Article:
2023 looks set to be a tremendous year of opportunity in advice, so we’ve gathered the top seven elements that every advice firm should have in their planning for 2023, when they’re back on deck and ready to think about maximizing their success.
Every firm will have different priorities based on what’s happening in their own business, but every firm should have revenue and expense targets set so they can make conscious business decisions. These seven elements should be on everyone’s list to at least consider for 2023.
- Capacity planning
In a tight labour market where advisers are a scarce commodity, think creatively about how you can make long-term adjustments to your business model to lift the number of clients each adviser can serve. This can include altering your client engagement framework, adding outsourcing and/or adjusting the roles of existing support staff, leveraging technology, among other things. If you’ll need more advisers in the next three-to-five years to meet your business goals, start thinking now about how you’ll source them. Bring on a grad and leverage their talents as an associate while training them up?
- Fixing inefficiencies in your engine room
We’d advise against putting up with bottlenecks while awaiting the Quality of Advice Review results with bated breath. Whilst we’ll hopefully see some areas that you can cut back in your advice delivery chain, it will be well into 2023 before any amendments are signed off by parliament, and in the meantime, there are bound to be elements of your processes that you can refine. If your turnaround times have blown out and there’s no business systemisation in place, you’ll want to get your processes and procedures clearly documented and have an ethos of “one business, one way” in how things are done. You might be surprised how many ‘quick wins’ you can achieve by tweaking and improving habits when documenting your processes, and you’ll then have a much faster way of implementing further change when it happens. Consider how much time you can get back if you can find a way to shave even 15 minutes off your review process. That will save you at least half a week for every adviser on your team!
- Operational structure
While refining your procedures, it’s also a great time to ensure that you have the right structure to support the business now and to facilitate the growth you seek. We’ve seen numerous businesses that have been hamstrung by running operational silos which make it difficult to optimize resources and move work around the business based on capacity and capability.
- Client experience
Amidst a plethora of new client opportunities, how do you refine the way you engage your clients so you can convert your enquiries into clients for life? This should also flow onto how you deliver your ongoing services including how they’re priced. Given the fact that most of your first years’ ongoing or annual service agreements are up for renewal, you’ll want to track your numbers and be sure that you’re delivering a fantastic client experience that they’ll happily renew.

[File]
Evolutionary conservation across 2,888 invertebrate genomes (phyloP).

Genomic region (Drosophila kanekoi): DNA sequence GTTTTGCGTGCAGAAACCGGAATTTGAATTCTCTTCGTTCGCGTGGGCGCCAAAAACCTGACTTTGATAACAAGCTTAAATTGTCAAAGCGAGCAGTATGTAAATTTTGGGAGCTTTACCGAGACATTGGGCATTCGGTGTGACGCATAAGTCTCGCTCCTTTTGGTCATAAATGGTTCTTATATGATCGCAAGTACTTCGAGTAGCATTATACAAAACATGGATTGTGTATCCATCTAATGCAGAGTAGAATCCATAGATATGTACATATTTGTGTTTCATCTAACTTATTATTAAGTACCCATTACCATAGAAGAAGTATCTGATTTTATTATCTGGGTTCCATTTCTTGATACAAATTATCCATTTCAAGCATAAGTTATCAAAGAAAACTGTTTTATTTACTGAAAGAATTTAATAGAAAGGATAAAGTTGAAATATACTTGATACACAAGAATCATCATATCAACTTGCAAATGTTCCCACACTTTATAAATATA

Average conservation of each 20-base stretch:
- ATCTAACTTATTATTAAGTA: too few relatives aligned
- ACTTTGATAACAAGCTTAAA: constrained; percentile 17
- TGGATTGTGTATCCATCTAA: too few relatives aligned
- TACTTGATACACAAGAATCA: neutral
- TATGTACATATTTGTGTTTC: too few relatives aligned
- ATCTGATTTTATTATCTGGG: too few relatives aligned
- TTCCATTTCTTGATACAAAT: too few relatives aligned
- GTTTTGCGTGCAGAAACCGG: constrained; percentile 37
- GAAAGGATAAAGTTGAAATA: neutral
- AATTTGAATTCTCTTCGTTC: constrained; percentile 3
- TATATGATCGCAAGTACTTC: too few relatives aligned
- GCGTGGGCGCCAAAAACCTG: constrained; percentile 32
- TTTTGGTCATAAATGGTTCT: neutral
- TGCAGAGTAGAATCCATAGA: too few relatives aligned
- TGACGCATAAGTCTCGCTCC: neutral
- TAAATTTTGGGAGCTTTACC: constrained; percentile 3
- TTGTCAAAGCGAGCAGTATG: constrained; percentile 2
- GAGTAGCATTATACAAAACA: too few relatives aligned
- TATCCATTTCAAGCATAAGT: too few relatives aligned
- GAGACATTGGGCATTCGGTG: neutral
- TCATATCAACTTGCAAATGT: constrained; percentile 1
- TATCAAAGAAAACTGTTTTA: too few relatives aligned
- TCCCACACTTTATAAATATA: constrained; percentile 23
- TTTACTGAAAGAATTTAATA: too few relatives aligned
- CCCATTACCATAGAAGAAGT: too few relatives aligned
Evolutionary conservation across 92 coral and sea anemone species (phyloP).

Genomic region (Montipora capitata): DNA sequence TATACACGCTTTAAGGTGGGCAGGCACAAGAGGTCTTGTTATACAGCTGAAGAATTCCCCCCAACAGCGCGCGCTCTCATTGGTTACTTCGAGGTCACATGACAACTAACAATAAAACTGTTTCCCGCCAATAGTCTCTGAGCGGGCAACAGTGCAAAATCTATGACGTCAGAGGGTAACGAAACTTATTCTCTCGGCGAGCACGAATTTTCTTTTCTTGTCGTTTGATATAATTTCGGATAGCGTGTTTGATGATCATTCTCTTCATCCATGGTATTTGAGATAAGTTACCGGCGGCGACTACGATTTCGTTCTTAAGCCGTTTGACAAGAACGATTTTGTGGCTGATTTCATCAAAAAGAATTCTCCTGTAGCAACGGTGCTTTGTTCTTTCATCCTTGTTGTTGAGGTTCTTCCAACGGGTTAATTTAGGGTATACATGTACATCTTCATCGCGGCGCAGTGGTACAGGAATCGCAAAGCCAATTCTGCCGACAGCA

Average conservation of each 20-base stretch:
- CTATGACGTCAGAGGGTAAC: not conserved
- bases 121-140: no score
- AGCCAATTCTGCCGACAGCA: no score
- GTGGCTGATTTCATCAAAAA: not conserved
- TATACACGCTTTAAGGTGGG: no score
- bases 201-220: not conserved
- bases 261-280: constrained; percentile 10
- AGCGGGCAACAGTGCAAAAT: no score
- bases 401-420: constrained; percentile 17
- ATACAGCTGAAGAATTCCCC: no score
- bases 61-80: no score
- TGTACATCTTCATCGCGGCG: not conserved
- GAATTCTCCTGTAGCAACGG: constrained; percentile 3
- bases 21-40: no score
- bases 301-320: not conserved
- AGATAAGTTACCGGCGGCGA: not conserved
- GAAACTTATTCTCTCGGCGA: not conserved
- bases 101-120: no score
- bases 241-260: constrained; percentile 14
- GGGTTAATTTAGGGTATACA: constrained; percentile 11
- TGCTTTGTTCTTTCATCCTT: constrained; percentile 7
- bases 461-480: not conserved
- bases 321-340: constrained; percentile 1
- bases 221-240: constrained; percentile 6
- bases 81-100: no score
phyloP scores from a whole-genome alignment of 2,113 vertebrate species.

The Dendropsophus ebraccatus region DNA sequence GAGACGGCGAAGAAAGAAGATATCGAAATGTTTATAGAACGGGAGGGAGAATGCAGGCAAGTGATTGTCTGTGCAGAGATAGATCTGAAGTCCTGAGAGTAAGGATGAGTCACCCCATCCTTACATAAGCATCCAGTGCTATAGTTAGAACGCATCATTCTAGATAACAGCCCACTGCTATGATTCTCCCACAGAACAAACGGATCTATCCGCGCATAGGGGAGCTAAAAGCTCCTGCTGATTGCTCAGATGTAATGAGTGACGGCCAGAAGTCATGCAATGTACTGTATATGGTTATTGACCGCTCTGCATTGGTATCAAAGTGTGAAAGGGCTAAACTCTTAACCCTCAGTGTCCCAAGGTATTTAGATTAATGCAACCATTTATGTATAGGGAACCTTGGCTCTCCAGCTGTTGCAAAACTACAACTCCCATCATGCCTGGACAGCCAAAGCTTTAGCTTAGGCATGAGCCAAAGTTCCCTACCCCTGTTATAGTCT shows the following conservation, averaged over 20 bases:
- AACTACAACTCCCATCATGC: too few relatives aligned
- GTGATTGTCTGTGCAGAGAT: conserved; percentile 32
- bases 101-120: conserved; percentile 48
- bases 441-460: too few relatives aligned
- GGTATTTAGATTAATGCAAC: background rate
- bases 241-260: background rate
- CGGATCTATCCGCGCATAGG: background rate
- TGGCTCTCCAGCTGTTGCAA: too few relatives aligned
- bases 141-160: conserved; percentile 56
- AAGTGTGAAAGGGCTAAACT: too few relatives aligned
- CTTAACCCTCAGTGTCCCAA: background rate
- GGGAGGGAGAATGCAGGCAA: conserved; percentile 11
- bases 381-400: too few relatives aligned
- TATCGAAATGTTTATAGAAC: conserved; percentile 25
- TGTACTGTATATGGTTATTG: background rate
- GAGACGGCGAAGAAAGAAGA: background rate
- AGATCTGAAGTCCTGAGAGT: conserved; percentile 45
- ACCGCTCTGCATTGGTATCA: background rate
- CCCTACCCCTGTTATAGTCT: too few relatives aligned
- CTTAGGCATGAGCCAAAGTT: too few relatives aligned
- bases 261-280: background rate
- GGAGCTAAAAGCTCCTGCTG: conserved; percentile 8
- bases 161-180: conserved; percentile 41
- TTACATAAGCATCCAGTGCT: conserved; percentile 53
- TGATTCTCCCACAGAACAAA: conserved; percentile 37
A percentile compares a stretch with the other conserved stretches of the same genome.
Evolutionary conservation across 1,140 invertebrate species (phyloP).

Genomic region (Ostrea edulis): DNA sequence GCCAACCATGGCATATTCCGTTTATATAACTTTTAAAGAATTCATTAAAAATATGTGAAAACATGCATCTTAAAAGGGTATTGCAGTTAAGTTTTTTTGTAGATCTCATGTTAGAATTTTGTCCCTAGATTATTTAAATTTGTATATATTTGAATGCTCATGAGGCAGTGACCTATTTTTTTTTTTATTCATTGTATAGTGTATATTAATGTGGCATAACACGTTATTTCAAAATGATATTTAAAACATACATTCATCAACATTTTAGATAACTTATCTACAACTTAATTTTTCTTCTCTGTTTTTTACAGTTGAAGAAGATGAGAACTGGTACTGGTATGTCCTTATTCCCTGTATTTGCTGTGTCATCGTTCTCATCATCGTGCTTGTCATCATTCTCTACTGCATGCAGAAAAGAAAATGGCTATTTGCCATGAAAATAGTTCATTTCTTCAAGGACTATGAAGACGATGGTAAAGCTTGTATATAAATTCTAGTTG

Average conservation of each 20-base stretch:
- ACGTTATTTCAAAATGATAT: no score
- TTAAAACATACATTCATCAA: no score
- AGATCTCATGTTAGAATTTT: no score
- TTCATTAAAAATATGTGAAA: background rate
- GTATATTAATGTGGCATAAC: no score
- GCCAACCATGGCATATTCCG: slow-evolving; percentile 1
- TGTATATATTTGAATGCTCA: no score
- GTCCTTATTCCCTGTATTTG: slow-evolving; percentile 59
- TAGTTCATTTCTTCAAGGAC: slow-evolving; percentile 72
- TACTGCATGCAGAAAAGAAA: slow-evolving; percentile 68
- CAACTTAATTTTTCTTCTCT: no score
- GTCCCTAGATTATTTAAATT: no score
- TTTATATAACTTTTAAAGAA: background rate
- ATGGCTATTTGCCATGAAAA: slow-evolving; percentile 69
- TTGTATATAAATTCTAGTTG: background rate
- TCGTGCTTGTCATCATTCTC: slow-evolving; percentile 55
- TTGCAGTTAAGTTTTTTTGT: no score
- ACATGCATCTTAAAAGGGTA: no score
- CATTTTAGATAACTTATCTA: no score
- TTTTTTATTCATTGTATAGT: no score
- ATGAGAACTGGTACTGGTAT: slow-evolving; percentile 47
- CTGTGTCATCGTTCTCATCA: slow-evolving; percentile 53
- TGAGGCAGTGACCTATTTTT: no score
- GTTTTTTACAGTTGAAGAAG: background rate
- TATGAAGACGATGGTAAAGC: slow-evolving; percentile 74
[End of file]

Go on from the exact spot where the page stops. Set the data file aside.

- Compliance checkup
Make sure that your files are in order and the right behaviours are embedded throughout the business. A lead indicator that every business should consider in the very least, is what you have on your breach register. The breach reporting regime has been in force for well over a year now, so if there’s nothing noted at all, that should be a red flag, unless you have an absolutely bulletproof way of vetting every file before advice is delivered to clients. While compliance should be a muscle flexed throughout the year and not just at annual planning time, a checkup can at least inform your training and development plans for the year.
- People and culture
A conscious focus on ensuring your business is a great place to work so you don’t lose valued people, and you can all enjoy life while helping your clients improve theirs.
- Economies of scale
How will you improve yours? If you’re struggling under the weight of compliance, process, client activity and you don’t have someone with the headspace to reimagine it all, that could be an indicator that it’s too hard to do it on your own. Many adviser firms are seeking ways to leverage scale, and this could include growing organically quickly, merging with another firm, selling to a larger firm, bringing in external equity and investing in acquiring more clients (especially if an adviser comes with them!). We’ve seen lots of merger and consolidation activity in the market and expect this to continue. All the options to obtain economies of scale require significant planning to achieve, and none should be completed on a whim.
Ready, set, go
You may find that you don’t need to adjust your plans in all of these areas, but in the very least, discuss them with your team and consider if your current activities are sufficient to build the sustainable future you seek.